It's hard even for the most ardent of optimists to find many silver linings in the new data from the federal government on the financial and quality performance of Medicare accountable care organizations. Created by the 2010 Affordable Care Act, the Medicare ACO experiment has been widely seen as one of the most significant shifts in healthcare delivery in the last few decades.
More than 300 Medicare ACOs are operating across the United States, and they are set up to deliver improved care for assigned seniors while simultaneously saving money compared to the free-for-all of the fee-for-service world. About 220 of those were formed in 2012 and 2013 and reported data in the latest release from the Centers for Medicare & Medicaid Services.
But only one in four saved enough money on patient care to share in savings with the federal government as the program is designed to do, and the quality data show there is a long road ahead in achieving acceptable care standards for chronic diseases like diabetes.
One of the 33 quality indicators on which ACOs are judged measures the percentage of diabetic patients who have a blood glucose level of 9 percent or higher, a relatively low standard to meet in diabetes management. The ACOs reported a mean measurement of more than 22 percent, meaning 78 percent of their patients did not meet the blood glucose standard. Another set of measures is called a diabetes composite, measuring HbA1c, cholesterol, blood pressure, tobacco use and aspirin use. ACOs also underperformed in that grouping, with a mean score of 21.5 percent.
On the other hand, the two measures related to coronary artery disease drug therapy for lowering cholesterol and ACE/ARB therapy for CAD and diabetes produced a more positive story, with ACOs reporting 63 percent of CAD patients on those therapies.
CMS didn't have too much to say on the quality measures, choosing to post the data quietly on its website, while reserving its press release for the financial data showing a total savings to the federal government of $372 million for Year 2 of the program.
While it's only the first year that the quality performance of non-Pioneer ACOs is an open book (Year 1 was for reporting the data only), it may be enough of a downer to prompt at least these two outcomes:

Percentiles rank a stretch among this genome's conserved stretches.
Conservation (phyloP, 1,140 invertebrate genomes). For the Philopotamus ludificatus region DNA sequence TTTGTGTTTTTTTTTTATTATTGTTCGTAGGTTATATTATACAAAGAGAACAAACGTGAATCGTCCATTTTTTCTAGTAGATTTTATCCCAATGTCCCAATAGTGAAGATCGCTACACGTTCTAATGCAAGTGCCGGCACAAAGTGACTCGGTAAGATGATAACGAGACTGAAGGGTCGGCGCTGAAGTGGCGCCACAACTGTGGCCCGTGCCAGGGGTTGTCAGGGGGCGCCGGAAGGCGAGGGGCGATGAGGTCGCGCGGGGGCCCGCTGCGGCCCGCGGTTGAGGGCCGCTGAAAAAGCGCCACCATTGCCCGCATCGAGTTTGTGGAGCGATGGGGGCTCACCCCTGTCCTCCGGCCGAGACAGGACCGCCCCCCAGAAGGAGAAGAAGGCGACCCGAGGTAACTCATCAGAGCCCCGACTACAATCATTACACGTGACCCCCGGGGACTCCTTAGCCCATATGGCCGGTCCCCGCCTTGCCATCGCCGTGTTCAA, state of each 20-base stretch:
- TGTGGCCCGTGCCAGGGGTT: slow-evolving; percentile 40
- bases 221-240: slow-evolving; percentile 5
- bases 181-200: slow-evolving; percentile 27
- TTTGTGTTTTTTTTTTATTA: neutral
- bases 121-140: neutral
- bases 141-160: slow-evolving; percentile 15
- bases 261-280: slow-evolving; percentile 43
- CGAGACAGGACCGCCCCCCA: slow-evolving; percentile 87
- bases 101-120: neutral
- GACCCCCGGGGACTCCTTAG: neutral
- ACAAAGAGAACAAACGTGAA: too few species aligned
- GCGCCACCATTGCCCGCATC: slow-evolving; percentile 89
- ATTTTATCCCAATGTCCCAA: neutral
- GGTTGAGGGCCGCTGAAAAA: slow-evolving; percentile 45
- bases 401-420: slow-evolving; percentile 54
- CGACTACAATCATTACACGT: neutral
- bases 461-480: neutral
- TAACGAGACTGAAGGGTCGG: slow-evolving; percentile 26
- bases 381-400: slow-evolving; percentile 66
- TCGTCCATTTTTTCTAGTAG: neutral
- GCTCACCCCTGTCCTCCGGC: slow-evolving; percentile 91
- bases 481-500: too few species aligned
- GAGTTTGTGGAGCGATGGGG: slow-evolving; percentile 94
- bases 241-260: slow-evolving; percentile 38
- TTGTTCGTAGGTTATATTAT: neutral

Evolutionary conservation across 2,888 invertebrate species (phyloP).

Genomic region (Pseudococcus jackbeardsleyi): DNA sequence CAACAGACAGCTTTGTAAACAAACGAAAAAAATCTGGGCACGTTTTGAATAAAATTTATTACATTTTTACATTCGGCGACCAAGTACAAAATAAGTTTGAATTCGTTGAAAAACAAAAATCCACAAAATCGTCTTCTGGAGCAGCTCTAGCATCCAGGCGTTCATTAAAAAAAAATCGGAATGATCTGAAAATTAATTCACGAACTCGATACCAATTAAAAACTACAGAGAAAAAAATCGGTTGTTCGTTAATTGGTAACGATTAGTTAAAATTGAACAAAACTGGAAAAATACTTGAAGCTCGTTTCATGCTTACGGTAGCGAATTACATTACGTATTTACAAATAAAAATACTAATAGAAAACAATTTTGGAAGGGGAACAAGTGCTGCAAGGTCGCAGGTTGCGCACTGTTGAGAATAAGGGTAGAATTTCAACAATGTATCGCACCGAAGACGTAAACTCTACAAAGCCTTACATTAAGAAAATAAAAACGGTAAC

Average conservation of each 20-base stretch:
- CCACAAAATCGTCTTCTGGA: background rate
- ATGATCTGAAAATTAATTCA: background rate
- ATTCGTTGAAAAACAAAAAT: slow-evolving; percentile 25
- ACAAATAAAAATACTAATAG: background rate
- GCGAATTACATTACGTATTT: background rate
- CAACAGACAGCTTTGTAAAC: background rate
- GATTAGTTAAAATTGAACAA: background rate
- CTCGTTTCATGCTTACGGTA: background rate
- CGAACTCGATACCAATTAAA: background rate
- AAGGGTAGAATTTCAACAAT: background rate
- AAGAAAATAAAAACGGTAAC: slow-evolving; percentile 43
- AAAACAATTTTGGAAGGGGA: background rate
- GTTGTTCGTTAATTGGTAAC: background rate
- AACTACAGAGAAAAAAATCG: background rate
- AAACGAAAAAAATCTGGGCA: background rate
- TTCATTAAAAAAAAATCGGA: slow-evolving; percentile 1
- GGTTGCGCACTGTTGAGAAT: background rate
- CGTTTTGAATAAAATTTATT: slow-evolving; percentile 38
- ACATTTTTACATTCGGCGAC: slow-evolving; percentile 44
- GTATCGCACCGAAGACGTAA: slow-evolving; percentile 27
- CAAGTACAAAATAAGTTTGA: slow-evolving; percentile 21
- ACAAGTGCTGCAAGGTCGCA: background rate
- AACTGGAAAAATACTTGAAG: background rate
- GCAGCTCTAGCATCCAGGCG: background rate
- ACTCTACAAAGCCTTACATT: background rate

- Pullouts from the program. Already the largest single Medicare ACO operator in the country, Universal American, the publicly held Medicare Part D company, will cut off investing in its underperforming ACOs. The new data paint a grim picture of Universal American-managed ACOs, with only two of some 30 posting shared savings and most of them underperforming on quality measures. The well-regarded Medicare Pioneer ACO operated by Sharp HealthCare is pulling out of the program, saying though it performed well on its quality measures, it was unfair for its financial performance to be judged on a national standard rather than a regional one. Now, 10 Pioneer ACOs have dropped out of that segment of the program.
- CMS will change some of the rules around how ACOs are organized and measured. One of the big problems ACOs have is that the beneficiaries assigned to them can see any provider they want, unlike highly controlled HMOs in the other major managed care program, Medicare Advantage. CMS may adjust the way shared savings or risk are computed, and it has already announced changes in the types of measures for 2015.
The September data release won't mean the end of Medicare ACOs in fact, new ones will be announced over the coming weeks for a 2015 start. But like any new system of care, there will be failures and bad investments, and mergers and reorganizations. Commercial ACOs are being formed like gangbusters, and it's quite likely that the diabetics in rural Mississippi who are missing their diabetes target are at least a little bit healthier than they were before they became part of an ACO.
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